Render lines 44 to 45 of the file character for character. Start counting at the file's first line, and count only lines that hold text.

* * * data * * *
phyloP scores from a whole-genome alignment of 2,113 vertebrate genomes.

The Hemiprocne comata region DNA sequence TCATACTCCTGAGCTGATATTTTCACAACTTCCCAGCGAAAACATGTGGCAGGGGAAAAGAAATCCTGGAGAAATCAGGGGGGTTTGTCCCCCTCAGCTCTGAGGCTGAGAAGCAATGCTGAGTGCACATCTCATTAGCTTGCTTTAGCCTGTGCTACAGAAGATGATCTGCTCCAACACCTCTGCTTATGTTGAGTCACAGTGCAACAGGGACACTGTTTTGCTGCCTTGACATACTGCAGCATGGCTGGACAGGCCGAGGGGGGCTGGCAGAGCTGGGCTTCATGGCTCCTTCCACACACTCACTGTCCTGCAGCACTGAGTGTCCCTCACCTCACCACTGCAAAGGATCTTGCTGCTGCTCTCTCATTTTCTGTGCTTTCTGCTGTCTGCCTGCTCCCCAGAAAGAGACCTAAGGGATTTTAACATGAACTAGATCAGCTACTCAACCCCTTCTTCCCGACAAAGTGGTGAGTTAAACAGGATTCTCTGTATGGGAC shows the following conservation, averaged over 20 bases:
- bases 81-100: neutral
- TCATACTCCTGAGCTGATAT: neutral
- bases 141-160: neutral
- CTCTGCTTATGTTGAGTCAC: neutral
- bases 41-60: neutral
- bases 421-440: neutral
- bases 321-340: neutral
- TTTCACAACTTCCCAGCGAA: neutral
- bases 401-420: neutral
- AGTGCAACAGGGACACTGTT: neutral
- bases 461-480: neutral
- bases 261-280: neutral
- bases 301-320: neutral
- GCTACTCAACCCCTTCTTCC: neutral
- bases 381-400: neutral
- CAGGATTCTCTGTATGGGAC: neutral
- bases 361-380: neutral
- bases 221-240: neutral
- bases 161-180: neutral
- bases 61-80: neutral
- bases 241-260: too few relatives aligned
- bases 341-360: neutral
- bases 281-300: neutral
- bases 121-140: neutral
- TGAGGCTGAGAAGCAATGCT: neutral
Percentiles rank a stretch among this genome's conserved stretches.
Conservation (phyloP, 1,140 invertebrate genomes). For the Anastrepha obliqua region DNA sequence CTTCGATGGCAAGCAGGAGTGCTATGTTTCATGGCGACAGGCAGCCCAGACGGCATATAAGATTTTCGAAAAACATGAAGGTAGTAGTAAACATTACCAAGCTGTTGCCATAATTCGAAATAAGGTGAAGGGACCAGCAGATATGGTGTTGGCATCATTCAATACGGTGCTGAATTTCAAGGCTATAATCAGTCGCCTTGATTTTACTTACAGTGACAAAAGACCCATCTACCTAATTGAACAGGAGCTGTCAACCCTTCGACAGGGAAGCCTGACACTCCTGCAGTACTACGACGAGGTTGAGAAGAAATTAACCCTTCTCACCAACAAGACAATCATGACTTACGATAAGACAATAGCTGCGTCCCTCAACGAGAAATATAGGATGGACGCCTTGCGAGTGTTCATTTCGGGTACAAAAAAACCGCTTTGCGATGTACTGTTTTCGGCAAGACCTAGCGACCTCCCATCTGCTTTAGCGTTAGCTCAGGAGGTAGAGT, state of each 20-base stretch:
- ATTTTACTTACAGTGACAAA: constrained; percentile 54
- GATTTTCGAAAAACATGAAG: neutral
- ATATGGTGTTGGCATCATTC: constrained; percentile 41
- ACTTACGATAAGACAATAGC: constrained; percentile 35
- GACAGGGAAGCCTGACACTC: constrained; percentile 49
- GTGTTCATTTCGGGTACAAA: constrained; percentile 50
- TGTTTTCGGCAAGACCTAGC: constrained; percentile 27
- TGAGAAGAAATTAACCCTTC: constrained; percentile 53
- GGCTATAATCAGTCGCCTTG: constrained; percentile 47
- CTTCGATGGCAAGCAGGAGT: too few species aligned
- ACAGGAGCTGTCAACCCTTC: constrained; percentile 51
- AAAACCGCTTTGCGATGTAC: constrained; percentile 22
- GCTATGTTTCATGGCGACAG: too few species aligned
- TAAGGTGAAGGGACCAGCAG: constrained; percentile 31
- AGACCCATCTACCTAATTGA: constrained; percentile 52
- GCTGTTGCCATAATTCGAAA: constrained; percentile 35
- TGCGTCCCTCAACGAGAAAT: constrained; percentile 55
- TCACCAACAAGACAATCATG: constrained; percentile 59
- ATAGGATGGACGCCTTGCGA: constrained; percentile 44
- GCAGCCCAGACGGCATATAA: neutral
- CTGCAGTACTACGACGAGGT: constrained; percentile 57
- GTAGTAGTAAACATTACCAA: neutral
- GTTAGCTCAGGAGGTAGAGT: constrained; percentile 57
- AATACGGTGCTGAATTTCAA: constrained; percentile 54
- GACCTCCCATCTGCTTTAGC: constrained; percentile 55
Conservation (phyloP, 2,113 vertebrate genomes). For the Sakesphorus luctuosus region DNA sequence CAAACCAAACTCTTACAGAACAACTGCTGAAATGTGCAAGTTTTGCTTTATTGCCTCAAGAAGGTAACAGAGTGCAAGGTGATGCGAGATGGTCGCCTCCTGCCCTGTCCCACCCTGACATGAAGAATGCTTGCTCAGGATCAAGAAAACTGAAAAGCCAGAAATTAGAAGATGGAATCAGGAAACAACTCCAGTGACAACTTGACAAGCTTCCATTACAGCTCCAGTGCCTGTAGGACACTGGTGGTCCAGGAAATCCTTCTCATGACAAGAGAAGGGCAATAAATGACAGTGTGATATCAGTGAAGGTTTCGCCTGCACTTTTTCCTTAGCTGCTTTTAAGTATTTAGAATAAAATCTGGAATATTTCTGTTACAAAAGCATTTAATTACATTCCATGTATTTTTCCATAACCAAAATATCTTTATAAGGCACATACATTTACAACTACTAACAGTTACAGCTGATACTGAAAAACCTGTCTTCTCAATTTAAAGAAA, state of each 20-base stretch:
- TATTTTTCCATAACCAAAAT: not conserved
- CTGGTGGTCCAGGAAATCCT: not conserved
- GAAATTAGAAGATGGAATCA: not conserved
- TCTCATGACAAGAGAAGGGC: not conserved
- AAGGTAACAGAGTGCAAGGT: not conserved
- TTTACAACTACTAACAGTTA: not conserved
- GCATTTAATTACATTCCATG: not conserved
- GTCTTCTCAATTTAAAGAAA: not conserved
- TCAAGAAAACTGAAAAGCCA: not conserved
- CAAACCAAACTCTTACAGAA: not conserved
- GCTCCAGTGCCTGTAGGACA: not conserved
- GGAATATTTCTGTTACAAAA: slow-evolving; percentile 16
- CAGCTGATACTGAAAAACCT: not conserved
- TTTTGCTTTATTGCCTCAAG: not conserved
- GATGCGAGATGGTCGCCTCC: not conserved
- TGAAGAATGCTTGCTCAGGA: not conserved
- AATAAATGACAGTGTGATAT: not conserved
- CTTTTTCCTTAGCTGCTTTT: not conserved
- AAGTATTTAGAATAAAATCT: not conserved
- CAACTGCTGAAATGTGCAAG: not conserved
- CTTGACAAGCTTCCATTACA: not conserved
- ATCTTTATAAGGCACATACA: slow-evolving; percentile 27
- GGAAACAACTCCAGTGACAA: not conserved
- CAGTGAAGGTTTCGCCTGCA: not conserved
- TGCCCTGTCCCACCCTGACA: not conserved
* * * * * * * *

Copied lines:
- AGACCCATCTACCTAATTGA: constrained; percentile 52
- GCTGTTGCCATAATTCGAAA: constrained; percentile 35